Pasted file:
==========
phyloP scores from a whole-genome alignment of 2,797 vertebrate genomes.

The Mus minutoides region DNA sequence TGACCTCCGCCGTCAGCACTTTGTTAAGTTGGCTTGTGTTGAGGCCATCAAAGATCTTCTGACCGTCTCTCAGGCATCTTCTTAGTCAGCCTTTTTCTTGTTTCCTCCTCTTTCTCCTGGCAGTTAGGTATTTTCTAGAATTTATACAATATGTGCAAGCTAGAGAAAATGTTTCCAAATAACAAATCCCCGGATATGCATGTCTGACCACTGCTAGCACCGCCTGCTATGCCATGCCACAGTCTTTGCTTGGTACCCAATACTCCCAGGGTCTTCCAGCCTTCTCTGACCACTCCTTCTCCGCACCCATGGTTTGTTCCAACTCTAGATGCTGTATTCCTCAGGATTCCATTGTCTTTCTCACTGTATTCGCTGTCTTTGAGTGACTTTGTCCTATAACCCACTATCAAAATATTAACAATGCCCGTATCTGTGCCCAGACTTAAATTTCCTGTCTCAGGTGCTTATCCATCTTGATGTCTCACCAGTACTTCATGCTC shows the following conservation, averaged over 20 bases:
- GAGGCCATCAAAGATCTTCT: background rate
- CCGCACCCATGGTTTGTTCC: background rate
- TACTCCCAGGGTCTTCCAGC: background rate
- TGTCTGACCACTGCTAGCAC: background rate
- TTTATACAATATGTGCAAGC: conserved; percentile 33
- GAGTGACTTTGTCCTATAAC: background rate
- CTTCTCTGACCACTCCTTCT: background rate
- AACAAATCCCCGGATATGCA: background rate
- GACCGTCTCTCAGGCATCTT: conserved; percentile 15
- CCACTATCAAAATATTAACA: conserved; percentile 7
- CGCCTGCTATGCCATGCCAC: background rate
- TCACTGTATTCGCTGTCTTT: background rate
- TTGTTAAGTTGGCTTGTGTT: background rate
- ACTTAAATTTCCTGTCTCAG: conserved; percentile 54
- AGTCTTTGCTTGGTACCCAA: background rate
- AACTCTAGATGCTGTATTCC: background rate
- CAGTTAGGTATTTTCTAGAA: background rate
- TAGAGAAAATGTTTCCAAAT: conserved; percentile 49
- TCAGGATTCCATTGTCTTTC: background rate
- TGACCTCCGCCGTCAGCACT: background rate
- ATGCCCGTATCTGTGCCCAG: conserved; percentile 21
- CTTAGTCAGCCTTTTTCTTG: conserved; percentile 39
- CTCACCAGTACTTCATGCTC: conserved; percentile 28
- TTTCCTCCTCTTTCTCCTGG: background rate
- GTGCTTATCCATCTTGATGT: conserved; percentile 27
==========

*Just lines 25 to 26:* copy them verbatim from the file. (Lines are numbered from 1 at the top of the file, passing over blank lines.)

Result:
- CTCACCAGTACTTCATGCTC: conserved; percentile 28
- TTTCCTCCTCTTTCTCCTGG: background rate